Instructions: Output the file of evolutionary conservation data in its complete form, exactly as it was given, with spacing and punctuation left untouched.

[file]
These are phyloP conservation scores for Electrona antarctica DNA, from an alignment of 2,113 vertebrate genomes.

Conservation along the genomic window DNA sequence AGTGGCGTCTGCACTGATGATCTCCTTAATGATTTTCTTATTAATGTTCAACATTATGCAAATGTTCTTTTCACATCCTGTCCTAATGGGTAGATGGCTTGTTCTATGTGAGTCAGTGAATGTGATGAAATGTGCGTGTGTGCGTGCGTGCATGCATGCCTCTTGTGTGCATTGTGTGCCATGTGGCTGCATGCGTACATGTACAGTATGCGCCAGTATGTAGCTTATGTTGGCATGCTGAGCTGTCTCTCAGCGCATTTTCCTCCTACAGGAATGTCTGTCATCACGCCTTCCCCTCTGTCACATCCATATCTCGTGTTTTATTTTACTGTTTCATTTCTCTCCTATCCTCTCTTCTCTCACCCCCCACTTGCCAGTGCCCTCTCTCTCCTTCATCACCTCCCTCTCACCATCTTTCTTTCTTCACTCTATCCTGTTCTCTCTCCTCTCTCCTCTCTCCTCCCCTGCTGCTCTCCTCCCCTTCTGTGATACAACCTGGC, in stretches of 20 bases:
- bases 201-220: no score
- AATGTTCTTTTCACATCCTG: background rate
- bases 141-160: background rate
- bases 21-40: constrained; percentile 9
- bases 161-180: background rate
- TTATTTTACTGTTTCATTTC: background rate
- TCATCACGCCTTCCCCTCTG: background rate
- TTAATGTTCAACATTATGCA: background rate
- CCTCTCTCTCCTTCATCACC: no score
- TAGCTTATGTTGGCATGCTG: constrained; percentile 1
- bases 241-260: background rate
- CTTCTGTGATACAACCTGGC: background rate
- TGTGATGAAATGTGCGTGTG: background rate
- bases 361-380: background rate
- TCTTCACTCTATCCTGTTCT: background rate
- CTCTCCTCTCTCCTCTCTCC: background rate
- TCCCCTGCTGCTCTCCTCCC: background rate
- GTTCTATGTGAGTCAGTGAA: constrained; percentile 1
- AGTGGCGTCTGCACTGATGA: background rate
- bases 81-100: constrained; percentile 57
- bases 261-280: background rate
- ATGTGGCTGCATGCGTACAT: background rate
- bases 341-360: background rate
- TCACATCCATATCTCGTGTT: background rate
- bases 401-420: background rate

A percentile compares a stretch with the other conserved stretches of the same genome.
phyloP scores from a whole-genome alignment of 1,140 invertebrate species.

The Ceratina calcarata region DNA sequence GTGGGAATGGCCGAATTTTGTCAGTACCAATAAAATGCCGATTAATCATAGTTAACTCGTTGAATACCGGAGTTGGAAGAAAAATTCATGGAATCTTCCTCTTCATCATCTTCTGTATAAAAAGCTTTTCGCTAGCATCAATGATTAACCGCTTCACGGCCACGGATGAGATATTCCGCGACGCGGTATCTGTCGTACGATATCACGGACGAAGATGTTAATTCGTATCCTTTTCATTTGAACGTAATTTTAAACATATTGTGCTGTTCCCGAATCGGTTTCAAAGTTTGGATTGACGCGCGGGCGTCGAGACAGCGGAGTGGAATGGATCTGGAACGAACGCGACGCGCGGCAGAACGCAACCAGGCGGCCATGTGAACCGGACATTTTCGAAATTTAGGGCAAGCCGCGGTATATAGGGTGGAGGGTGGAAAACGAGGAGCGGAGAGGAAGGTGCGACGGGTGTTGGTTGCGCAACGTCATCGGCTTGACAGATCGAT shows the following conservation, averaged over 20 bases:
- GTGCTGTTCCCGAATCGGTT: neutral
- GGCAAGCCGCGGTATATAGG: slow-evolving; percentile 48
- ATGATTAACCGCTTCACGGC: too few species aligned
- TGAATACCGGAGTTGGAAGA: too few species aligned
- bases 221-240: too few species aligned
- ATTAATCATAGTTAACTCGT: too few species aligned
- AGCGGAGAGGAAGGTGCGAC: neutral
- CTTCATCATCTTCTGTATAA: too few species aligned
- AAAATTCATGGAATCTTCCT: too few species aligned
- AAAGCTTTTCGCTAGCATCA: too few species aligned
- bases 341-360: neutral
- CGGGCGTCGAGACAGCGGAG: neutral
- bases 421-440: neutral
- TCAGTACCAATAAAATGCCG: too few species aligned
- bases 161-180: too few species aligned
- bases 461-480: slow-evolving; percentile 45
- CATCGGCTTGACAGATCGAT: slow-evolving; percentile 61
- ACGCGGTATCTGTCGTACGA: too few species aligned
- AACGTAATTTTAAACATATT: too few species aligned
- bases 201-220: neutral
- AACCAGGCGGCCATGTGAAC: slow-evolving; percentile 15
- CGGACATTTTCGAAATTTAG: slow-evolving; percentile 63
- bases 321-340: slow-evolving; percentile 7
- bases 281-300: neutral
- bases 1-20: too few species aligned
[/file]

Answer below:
These are phyloP conservation scores for Electrona antarctica DNA, from an alignment of 2,113 vertebrate genomes.

Conservation along the genomic window DNA sequence AGTGGCGTCTGCACTGATGATCTCCTTAATGATTTTCTTATTAATGTTCAACATTATGCAAATGTTCTTTTCACATCCTGTCCTAATGGGTAGATGGCTTGTTCTATGTGAGTCAGTGAATGTGATGAAATGTGCGTGTGTGCGTGCGTGCATGCATGCCTCTTGTGTGCATTGTGTGCCATGTGGCTGCATGCGTACATGTACAGTATGCGCCAGTATGTAGCTTATGTTGGCATGCTGAGCTGTCTCTCAGCGCATTTTCCTCCTACAGGAATGTCTGTCATCACGCCTTCCCCTCTGTCACATCCATATCTCGTGTTTTATTTTACTGTTTCATTTCTCTCCTATCCTCTCTTCTCTCACCCCCCACTTGCCAGTGCCCTCTCTCTCCTTCATCACCTCCCTCTCACCATCTTTCTTTCTTCACTCTATCCTGTTCTCTCTCCTCTCTCCTCTCTCCTCCCCTGCTGCTCTCCTCCCCTTCTGTGATACAACCTGGC, in stretches of 20 bases:
- bases 201-220: no score
- AATGTTCTTTTCACATCCTG: background rate
- bases 141-160: background rate
- bases 21-40: constrained; percentile 9
- bases 161-180: background rate
- TTATTTTACTGTTTCATTTC: background rate
- TCATCACGCCTTCCCCTCTG: background rate
- TTAATGTTCAACATTATGCA: background rate
- CCTCTCTCTCCTTCATCACC: no score
- TAGCTTATGTTGGCATGCTG: constrained; percentile 1
- bases 241-260: background rate
- CTTCTGTGATACAACCTGGC: background rate
- TGTGATGAAATGTGCGTGTG: background rate
- bases 361-380: background rate
- TCTTCACTCTATCCTGTTCT: background rate
- CTCTCCTCTCTCCTCTCTCC: background rate
- TCCCCTGCTGCTCTCCTCCC: background rate
- GTTCTATGTGAGTCAGTGAA: constrained; percentile 1
- AGTGGCGTCTGCACTGATGA: background rate
- bases 81-100: constrained; percentile 57
- bases 261-280: background rate
- ATGTGGCTGCATGCGTACAT: background rate
- bases 341-360: background rate
- TCACATCCATATCTCGTGTT: background rate
- bases 401-420: background rate

A percentile compares a stretch with the other conserved stretches of the same genome.
phyloP scores from a whole-genome alignment of 1,140 invertebrate species.

The Ceratina calcarata region DNA sequence GTGGGAATGGCCGAATTTTGTCAGTACCAATAAAATGCCGATTAATCATAGTTAACTCGTTGAATACCGGAGTTGGAAGAAAAATTCATGGAATCTTCCTCTTCATCATCTTCTGTATAAAAAGCTTTTCGCTAGCATCAATGATTAACCGCTTCACGGCCACGGATGAGATATTCCGCGACGCGGTATCTGTCGTACGATATCACGGACGAAGATGTTAATTCGTATCCTTTTCATTTGAACGTAATTTTAAACATATTGTGCTGTTCCCGAATCGGTTTCAAAGTTTGGATTGACGCGCGGGCGTCGAGACAGCGGAGTGGAATGGATCTGGAACGAACGCGACGCGCGGCAGAACGCAACCAGGCGGCCATGTGAACCGGACATTTTCGAAATTTAGGGCAAGCCGCGGTATATAGGGTGGAGGGTGGAAAACGAGGAGCGGAGAGGAAGGTGCGACGGGTGTTGGTTGCGCAACGTCATCGGCTTGACAGATCGAT shows the following conservation, averaged over 20 bases:
- GTGCTGTTCCCGAATCGGTT: neutral
- GGCAAGCCGCGGTATATAGG: slow-evolving; percentile 48
- ATGATTAACCGCTTCACGGC: too few species aligned
- TGAATACCGGAGTTGGAAGA: too few species aligned
- bases 221-240: too few species aligned
- ATTAATCATAGTTAACTCGT: too few species aligned
- AGCGGAGAGGAAGGTGCGAC: neutral
- CTTCATCATCTTCTGTATAA: too few species aligned
- AAAATTCATGGAATCTTCCT: too few species aligned
- AAAGCTTTTCGCTAGCATCA: too few species aligned
- bases 341-360: neutral
- CGGGCGTCGAGACAGCGGAG: neutral
- bases 421-440: neutral
- TCAGTACCAATAAAATGCCG: too few species aligned
- bases 161-180: too few species aligned
- bases 461-480: slow-evolving; percentile 45
- CATCGGCTTGACAGATCGAT: slow-evolving; percentile 61
- ACGCGGTATCTGTCGTACGA: too few species aligned
- AACGTAATTTTAAACATATT: too few species aligned
- bases 201-220: neutral
- AACCAGGCGGCCATGTGAAC: slow-evolving; percentile 15
- CGGACATTTTCGAAATTTAG: slow-evolving; percentile 63
- bases 321-340: slow-evolving; percentile 7
- bases 281-300: neutral
- bases 1-20: too few species aligned